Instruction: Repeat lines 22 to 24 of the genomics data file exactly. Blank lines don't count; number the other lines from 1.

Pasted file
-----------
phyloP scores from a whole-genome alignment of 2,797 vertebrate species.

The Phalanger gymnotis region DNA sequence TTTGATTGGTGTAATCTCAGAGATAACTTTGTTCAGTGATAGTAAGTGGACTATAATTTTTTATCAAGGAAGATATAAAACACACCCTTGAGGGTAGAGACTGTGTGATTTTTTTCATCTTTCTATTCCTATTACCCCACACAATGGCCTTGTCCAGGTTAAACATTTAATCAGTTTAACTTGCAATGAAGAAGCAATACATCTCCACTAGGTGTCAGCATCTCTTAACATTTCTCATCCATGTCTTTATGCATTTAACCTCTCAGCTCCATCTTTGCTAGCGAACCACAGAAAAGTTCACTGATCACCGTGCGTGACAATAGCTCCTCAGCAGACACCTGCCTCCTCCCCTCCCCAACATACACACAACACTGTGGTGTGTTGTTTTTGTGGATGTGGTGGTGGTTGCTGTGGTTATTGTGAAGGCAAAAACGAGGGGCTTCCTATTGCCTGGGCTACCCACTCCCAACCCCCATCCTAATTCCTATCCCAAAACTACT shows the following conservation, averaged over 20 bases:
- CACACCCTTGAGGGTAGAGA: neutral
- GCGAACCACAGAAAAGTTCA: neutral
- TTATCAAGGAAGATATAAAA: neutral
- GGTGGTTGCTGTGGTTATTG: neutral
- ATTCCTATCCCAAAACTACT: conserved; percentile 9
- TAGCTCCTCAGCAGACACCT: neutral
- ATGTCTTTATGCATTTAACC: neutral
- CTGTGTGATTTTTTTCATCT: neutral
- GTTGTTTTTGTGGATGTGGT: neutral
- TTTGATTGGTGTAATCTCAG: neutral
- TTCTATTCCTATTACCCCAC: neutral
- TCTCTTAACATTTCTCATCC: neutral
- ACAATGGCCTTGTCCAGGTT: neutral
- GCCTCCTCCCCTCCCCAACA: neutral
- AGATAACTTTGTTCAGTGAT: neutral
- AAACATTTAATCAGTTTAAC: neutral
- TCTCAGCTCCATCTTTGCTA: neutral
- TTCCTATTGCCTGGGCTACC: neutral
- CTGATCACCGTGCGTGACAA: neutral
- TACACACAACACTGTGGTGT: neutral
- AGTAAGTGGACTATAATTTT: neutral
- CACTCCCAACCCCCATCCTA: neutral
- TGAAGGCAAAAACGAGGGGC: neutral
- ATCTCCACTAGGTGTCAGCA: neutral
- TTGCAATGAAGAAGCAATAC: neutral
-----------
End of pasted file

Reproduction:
- TACACACAACACTGTGGTGT: neutral
- AGTAAGTGGACTATAATTTT: neutral
- CACTCCCAACCCCCATCCTA: neutral